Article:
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Legends has solid studio debut

Becca Saunders | Thursday, February 24, 2005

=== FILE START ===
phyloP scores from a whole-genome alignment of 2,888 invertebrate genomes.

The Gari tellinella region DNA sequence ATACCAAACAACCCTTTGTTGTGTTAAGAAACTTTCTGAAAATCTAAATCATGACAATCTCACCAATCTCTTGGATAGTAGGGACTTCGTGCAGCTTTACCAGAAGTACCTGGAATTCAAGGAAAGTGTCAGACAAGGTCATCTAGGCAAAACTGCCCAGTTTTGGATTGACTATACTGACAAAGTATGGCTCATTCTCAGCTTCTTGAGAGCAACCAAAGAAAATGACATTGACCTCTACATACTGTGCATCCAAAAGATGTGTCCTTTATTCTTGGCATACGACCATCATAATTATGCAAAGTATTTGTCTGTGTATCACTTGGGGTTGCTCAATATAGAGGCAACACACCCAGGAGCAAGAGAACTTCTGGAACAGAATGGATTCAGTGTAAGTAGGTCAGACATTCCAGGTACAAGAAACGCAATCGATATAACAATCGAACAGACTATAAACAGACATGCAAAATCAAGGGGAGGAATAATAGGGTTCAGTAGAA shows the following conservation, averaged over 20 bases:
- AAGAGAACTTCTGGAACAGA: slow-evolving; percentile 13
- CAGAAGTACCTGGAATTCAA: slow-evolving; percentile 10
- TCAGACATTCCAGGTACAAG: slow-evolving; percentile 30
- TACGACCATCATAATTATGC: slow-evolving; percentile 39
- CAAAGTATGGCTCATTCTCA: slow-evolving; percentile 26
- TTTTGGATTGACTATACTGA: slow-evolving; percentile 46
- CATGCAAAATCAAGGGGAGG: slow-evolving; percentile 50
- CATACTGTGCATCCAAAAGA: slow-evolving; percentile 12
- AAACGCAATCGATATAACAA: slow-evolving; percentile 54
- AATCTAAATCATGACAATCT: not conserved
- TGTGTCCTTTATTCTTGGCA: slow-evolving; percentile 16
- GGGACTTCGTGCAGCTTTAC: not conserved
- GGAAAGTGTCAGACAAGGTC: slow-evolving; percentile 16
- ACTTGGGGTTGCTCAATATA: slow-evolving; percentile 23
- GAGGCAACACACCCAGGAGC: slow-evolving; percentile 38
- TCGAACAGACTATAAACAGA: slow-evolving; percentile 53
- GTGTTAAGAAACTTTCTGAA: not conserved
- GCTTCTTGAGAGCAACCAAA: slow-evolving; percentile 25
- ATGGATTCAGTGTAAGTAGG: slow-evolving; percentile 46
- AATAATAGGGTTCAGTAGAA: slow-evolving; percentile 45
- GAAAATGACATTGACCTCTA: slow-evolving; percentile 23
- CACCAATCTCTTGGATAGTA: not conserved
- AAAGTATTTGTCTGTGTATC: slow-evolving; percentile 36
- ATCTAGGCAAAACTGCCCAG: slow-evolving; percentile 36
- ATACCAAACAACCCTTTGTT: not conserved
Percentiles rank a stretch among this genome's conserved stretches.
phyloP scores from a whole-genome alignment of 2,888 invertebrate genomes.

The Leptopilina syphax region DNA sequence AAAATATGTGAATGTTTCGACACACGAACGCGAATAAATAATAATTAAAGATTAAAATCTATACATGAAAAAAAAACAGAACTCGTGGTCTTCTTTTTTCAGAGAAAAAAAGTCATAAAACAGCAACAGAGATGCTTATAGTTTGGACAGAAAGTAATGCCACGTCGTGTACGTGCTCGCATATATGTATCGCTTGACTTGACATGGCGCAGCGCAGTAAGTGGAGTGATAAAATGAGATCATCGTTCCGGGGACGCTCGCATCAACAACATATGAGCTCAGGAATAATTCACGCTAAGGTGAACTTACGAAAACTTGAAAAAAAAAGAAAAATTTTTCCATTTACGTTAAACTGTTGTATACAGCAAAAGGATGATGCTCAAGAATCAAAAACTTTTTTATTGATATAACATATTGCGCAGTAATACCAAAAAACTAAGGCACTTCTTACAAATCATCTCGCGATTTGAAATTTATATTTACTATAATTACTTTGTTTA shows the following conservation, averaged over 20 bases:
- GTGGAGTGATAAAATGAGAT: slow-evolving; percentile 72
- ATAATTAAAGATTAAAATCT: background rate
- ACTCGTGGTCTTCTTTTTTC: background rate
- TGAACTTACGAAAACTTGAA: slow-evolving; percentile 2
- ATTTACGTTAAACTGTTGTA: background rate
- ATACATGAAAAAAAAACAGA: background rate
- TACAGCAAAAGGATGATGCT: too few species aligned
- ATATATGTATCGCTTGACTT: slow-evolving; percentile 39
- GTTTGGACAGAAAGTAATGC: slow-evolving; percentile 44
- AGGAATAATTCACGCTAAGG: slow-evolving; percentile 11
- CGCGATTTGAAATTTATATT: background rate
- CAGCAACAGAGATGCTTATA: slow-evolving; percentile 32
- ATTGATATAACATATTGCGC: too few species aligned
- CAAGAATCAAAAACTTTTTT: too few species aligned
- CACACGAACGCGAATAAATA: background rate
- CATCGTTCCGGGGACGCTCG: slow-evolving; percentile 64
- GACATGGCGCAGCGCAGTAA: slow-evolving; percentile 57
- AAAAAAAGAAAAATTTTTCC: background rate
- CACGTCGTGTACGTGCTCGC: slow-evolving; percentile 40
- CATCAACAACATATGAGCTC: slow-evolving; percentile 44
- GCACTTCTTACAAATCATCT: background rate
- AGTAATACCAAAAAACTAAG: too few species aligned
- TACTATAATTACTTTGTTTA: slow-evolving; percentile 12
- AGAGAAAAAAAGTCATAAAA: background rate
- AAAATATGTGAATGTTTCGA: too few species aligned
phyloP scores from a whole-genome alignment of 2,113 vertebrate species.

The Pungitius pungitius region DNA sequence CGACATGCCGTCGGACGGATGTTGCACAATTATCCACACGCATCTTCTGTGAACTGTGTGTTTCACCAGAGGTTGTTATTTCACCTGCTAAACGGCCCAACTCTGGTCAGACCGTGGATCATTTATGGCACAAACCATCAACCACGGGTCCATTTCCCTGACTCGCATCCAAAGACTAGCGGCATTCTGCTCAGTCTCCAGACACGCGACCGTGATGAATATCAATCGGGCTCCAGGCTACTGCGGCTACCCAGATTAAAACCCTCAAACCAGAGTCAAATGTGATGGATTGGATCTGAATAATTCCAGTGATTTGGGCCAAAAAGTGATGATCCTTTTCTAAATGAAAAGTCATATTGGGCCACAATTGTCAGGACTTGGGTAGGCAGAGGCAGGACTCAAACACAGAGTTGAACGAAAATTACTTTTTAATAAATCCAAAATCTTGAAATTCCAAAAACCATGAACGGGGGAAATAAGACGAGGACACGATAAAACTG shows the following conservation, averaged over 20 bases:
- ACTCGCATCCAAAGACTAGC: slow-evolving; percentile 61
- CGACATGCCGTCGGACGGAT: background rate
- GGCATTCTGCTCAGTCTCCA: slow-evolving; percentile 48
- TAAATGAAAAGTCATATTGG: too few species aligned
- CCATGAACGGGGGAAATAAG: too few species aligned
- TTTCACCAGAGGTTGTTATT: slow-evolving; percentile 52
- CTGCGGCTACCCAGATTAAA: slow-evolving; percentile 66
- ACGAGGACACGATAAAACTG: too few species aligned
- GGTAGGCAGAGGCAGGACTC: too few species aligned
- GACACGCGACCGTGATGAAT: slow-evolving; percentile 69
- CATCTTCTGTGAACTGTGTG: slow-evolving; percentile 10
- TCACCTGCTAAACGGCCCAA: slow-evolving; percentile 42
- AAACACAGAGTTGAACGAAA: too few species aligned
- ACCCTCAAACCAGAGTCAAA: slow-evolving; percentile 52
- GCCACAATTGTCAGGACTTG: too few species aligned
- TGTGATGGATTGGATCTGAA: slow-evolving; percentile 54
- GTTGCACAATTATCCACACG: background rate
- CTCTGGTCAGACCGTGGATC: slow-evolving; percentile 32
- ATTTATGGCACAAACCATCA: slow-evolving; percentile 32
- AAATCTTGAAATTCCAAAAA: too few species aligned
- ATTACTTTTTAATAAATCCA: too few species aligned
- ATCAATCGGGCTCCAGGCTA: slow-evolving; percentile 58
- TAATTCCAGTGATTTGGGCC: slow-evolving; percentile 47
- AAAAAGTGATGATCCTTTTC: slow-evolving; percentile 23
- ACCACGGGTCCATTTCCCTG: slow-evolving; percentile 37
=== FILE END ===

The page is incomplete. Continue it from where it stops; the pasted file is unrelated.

Alicia Keys and Lauren Hill have some new competition, but it is not from another female artist. No, this is a fresh face of R&B and hip-hop. John Legend has grown in popularity in the past months following the release of his first album on Columbia records, “Get Lifted.” The album has been a moderate success both commercially and critically, but it deserves all the praise it receives. “Get Lifted” is an even mix of slow and fast R&B songs with a touch of hip-hop and a bit of soul. Legend’s textured voice covers a vast vocal range and his strong sense for melody and music composition is consistently shown throughout the 14 songs on “Get Lifted.” Legend has always had big plans for his future. This is most obviously shown by his choice for his last name, which was formerly Stephens and has since been changed to Legend. An English major from the University of Pennsylvania, Legend spent nine years as the music and choir director at Bethel A.M.E. Church outside Philadelphia at one point early in his career, according to his Web site. Legend speaks of his musical formation in the context of gospel singing. “I always loved the feeling when people responded to my singing and playing, so I was already making little gospel records in high school,” he said. “I was ambitious and just loved being onstage.” “Get Lifted” shows the spectrum of Legend’s musical talent. The first half of the album is generally faster, with more of a hip-hop feel. A couple of songs showcase this hip-hop element more than others, particularly “Number One” (featuring Kayne West) and “I Can Change” (featuring Snoop Dogg). Although those songs are the heaviest in hip-hop influence, they are also two of the best songs on the album. Conversely, some of the remaining best songs on “Get Lifted” are in the second half of the predominantly slow songs. “Ordinary People” and “Stay With You” are both slow songs that basically feature Legend and a piano, and those two elements are entirely enough to constitute musically, lyrically and melodically strong songs.While the balance between Legend’s ability to create both fast and slow R&B is clear on the very balanced “Get Lifted,” one of the high points of the album comes in the very soulful, “It Don’t Have To Change” (featuring the Stephens Family). Backed by the voices of his own family, the gospel and soul sound of “It Don’t Have To Change” makes it a stand out song on “Get Lifted.”Lyrically, the album is above average. Legend falls into the trap of cliché lyrics at times, such as in “Alright,” a faster song on the album when he sings, “Good Lord, you got body for days.” At other points in the album, Legend redeems himself with stronger lyrics such as in “Refuge (When It’s Cold Outside)” when he sings more philosophically, “You know and I know / Friends come and friends go / Storms rise and winds blow / But one thing I know for sure …” and he goes into a description of a relationship that comes from a much deeper place than a “body for days.” Not every song on “Get Lifted” is great, such as the weaker “Alright” and “Let’s Get Lifted Again,” but the album is certainly a strong beginning for any artist. Legend may have some areas to improve, but overall “Get Lifted” is a solid album with a unique male R&B sound. He’s no legend yet, but he just may be on his way to becoming one.